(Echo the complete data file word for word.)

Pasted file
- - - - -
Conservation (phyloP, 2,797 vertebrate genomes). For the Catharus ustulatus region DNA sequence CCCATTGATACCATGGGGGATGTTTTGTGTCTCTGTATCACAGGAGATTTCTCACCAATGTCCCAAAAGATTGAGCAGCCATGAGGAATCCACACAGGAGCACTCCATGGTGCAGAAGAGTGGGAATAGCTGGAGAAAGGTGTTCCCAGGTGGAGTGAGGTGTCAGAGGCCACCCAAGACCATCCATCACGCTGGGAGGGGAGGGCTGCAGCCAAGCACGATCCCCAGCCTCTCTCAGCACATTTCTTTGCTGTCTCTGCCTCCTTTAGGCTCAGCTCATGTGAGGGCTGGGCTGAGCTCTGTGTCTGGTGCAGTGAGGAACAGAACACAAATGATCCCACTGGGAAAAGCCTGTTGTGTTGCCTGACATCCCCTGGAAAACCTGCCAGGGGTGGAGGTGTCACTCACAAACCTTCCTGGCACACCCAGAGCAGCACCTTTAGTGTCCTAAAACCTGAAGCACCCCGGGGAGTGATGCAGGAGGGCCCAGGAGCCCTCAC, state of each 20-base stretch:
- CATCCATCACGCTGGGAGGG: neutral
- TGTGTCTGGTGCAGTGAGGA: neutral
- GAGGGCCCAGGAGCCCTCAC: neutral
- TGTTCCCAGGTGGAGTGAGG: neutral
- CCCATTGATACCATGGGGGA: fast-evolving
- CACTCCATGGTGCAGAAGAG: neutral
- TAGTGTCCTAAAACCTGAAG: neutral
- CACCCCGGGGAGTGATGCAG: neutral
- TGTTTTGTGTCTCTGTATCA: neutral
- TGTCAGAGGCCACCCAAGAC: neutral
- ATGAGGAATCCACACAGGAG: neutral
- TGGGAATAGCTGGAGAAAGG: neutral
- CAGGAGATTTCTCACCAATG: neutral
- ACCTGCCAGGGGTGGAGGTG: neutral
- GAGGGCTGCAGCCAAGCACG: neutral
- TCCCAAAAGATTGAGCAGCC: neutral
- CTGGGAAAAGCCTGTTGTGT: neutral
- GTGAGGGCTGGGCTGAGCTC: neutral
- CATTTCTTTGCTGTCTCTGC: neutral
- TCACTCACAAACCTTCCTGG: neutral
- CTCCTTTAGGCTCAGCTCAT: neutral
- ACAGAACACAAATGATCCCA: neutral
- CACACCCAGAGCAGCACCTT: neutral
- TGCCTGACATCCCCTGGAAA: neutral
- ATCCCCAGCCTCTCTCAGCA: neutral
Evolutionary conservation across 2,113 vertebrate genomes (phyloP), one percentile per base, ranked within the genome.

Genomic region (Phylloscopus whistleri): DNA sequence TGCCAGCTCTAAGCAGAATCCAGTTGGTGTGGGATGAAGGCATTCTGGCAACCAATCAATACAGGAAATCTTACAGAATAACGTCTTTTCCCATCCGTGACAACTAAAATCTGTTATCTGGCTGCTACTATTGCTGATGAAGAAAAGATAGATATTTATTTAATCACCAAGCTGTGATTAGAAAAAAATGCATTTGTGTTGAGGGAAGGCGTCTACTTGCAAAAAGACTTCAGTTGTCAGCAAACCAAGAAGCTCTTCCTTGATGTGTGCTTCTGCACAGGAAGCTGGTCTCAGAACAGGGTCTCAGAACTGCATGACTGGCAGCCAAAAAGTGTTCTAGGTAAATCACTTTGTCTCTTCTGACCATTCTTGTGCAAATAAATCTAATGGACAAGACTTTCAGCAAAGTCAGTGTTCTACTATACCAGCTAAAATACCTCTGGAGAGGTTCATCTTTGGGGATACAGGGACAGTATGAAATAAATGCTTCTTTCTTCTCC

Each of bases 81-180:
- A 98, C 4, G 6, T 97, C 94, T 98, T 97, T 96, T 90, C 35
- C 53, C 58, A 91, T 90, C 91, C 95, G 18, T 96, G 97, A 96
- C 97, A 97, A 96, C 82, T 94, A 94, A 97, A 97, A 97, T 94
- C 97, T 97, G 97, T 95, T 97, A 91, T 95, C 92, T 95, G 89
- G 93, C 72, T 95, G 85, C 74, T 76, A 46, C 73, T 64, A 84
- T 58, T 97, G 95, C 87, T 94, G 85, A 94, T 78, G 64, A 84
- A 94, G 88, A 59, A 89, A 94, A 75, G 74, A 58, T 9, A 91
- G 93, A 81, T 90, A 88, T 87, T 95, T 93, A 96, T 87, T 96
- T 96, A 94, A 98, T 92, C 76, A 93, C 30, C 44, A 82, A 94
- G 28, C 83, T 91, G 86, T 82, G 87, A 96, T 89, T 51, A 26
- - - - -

Conservation (phyloP, 2,797 vertebrate genomes). For the Catharus ustulatus region DNA sequence CCCATTGATACCATGGGGGATGTTTTGTGTCTCTGTATCACAGGAGATTTCTCACCAATGTCCCAAAAGATTGAGCAGCCATGAGGAATCCACACAGGAGCACTCCATGGTGCAGAAGAGTGGGAATAGCTGGAGAAAGGTGTTCCCAGGTGGAGTGAGGTGTCAGAGGCCACCCAAGACCATCCATCACGCTGGGAGGGGAGGGCTGCAGCCAAGCACGATCCCCAGCCTCTCTCAGCACATTTCTTTGCTGTCTCTGCCTCCTTTAGGCTCAGCTCATGTGAGGGCTGGGCTGAGCTCTGTGTCTGGTGCAGTGAGGAACAGAACACAAATGATCCCACTGGGAAAAGCCTGTTGTGTTGCCTGACATCCCCTGGAAAACCTGCCAGGGGTGGAGGTGTCACTCACAAACCTTCCTGGCACACCCAGAGCAGCACCTTTAGTGTCCTAAAACCTGAAGCACCCCGGGGAGTGATGCAGGAGGGCCCAGGAGCCCTCAC, state of each 20-base stretch:
- CATCCATCACGCTGGGAGGG: neutral
- TGTGTCTGGTGCAGTGAGGA: neutral
- GAGGGCCCAGGAGCCCTCAC: neutral
- TGTTCCCAGGTGGAGTGAGG: neutral
- CCCATTGATACCATGGGGGA: fast-evolving
- CACTCCATGGTGCAGAAGAG: neutral
- TAGTGTCCTAAAACCTGAAG: neutral
- CACCCCGGGGAGTGATGCAG: neutral
- TGTTTTGTGTCTCTGTATCA: neutral
- TGTCAGAGGCCACCCAAGAC: neutral
- ATGAGGAATCCACACAGGAG: neutral
- TGGGAATAGCTGGAGAAAGG: neutral
- CAGGAGATTTCTCACCAATG: neutral
- ACCTGCCAGGGGTGGAGGTG: neutral
- GAGGGCTGCAGCCAAGCACG: neutral
- TCCCAAAAGATTGAGCAGCC: neutral
- CTGGGAAAAGCCTGTTGTGT: neutral
- GTGAGGGCTGGGCTGAGCTC: neutral
- CATTTCTTTGCTGTCTCTGC: neutral
- TCACTCACAAACCTTCCTGG: neutral
- CTCCTTTAGGCTCAGCTCAT: neutral
- ACAGAACACAAATGATCCCA: neutral
- CACACCCAGAGCAGCACCTT: neutral
- TGCCTGACATCCCCTGGAAA: neutral
- ATCCCCAGCCTCTCTCAGCA: neutral
Evolutionary conservation across 2,113 vertebrate genomes (phyloP), one percentile per base, ranked within the genome.

Genomic region (Phylloscopus whistleri): DNA sequence TGCCAGCTCTAAGCAGAATCCAGTTGGTGTGGGATGAAGGCATTCTGGCAACCAATCAATACAGGAAATCTTACAGAATAACGTCTTTTCCCATCCGTGACAACTAAAATCTGTTATCTGGCTGCTACTATTGCTGATGAAGAAAAGATAGATATTTATTTAATCACCAAGCTGTGATTAGAAAAAAATGCATTTGTGTTGAGGGAAGGCGTCTACTTGCAAAAAGACTTCAGTTGTCAGCAAACCAAGAAGCTCTTCCTTGATGTGTGCTTCTGCACAGGAAGCTGGTCTCAGAACAGGGTCTCAGAACTGCATGACTGGCAGCCAAAAAGTGTTCTAGGTAAATCACTTTGTCTCTTCTGACCATTCTTGTGCAAATAAATCTAATGGACAAGACTTTCAGCAAAGTCAGTGTTCTACTATACCAGCTAAAATACCTCTGGAGAGGTTCATCTTTGGGGATACAGGGACAGTATGAAATAAATGCTTCTTTCTTCTCC

Each of bases 81-180:
- A 98, C 4, G 6, T 97, C 94, T 98, T 97, T 96, T 90, C 35
- C 53, C 58, A 91, T 90, C 91, C 95, G 18, T 96, G 97, A 96
- C 97, A 97, A 96, C 82, T 94, A 94, A 97, A 97, A 97, T 94
- C 97, T 97, G 97, T 95, T 97, A 91, T 95, C 92, T 95, G 89
- G 93, C 72, T 95, G 85, C 74, T 76, A 46, C 73, T 64, A 84
- T 58, T 97, G 95, C 87, T 94, G 85, A 94, T 78, G 64, A 84
- A 94, G 88, A 59, A 89, A 94, A 75, G 74, A 58, T 9, A 91
- G 93, A 81, T 90, A 88, T 87, T 95, T 93, A 96, T 87, T 96
- T 96, A 94, A 98, T 92, C 76, A 93, C 30, C 44, A 82, A 94
- G 28, C 83, T 91, G 86, T 82, G 87, A 96, T 89, T 51, A 26